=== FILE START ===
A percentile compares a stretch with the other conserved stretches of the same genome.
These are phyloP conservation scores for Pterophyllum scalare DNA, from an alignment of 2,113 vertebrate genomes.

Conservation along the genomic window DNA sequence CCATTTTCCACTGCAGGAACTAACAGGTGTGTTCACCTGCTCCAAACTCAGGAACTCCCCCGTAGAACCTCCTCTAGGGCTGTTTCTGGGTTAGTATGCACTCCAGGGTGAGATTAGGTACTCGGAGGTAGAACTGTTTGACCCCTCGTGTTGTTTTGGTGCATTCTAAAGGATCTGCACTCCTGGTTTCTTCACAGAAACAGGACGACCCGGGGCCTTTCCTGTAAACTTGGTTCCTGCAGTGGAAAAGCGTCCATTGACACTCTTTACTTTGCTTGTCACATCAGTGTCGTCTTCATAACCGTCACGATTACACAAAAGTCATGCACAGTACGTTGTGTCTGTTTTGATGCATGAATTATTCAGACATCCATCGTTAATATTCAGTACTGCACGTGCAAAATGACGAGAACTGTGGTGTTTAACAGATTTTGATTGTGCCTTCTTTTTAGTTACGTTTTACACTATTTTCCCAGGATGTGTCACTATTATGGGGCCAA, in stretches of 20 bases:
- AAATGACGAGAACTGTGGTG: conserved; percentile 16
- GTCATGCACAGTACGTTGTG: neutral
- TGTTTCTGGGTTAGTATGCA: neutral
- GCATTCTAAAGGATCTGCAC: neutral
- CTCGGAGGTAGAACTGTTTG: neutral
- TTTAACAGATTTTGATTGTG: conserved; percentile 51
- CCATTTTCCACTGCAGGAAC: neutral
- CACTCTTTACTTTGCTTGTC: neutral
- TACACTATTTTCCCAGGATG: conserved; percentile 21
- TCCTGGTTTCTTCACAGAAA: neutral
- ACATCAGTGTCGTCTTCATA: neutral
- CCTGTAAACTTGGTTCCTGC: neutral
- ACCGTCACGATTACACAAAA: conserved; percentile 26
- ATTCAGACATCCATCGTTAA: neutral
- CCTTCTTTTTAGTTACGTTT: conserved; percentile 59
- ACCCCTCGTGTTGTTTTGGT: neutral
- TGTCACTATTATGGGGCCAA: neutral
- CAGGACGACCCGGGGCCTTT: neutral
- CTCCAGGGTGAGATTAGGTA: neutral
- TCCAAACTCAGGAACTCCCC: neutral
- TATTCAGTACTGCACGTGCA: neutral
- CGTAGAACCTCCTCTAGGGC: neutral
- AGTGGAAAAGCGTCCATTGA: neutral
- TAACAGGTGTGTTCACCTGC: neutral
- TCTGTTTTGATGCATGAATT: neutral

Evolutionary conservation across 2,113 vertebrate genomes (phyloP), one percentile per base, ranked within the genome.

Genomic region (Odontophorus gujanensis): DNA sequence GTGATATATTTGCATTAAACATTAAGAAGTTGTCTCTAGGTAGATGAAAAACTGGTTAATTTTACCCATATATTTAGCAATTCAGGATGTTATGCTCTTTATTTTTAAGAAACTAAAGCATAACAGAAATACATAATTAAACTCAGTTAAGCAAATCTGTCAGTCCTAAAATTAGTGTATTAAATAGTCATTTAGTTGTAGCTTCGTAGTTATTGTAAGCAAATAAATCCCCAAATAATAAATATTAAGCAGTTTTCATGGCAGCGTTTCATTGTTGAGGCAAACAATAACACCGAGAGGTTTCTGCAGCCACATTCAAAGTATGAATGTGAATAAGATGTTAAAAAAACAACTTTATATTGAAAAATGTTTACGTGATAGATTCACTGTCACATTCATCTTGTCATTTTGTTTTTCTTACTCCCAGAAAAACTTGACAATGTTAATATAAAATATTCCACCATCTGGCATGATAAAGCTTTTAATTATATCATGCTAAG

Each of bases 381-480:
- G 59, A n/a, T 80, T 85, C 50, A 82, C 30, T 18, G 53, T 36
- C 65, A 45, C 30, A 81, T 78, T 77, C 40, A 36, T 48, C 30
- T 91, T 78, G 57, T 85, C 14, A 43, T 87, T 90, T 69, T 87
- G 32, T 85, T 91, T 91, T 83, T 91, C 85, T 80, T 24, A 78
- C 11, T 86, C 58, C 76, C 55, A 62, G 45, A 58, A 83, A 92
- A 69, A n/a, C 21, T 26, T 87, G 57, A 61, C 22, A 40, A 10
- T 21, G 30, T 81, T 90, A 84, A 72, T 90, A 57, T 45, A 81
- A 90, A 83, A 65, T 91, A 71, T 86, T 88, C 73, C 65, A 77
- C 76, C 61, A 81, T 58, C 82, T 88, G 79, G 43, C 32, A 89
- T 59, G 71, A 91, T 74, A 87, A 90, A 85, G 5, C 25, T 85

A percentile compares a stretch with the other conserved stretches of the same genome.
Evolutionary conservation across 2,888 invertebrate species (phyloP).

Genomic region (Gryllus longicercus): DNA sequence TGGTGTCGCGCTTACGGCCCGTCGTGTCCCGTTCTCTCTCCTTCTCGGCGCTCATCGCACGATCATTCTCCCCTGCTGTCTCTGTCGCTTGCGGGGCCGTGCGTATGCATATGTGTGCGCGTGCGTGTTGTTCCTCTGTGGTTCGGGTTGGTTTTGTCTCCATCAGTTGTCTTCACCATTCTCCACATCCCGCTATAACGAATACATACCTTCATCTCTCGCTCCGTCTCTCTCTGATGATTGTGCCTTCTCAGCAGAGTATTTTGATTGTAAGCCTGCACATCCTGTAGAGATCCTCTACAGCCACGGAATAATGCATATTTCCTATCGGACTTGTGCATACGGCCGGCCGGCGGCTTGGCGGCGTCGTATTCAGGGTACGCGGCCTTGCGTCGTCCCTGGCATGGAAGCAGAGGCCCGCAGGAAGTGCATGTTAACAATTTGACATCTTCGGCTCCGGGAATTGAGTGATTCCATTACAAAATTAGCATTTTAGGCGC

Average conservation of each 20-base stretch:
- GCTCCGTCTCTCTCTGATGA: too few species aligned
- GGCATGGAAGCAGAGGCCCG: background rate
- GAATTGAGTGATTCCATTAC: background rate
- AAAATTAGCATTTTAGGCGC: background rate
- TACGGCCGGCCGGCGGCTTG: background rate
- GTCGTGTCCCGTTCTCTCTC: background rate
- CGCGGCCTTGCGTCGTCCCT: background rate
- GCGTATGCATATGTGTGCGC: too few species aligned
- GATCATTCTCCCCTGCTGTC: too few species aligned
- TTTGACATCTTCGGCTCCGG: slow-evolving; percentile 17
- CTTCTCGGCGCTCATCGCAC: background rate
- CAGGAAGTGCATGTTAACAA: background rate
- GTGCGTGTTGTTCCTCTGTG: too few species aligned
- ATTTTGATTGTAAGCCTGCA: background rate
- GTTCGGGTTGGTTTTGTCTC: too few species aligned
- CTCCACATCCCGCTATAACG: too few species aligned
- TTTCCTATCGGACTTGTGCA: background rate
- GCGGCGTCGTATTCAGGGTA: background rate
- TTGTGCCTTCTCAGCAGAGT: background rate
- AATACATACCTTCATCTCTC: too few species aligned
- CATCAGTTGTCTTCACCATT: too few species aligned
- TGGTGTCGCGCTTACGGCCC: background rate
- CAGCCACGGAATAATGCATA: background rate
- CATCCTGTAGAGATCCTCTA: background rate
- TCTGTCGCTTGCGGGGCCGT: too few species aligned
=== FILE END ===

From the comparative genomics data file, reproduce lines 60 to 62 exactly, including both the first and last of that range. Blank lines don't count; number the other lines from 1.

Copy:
- GTTCGGGTTGGTTTTGTCTC: too few species aligned
- CTCCACATCCCGCTATAACG: too few species aligned
- TTTCCTATCGGACTTGTGCA: background rate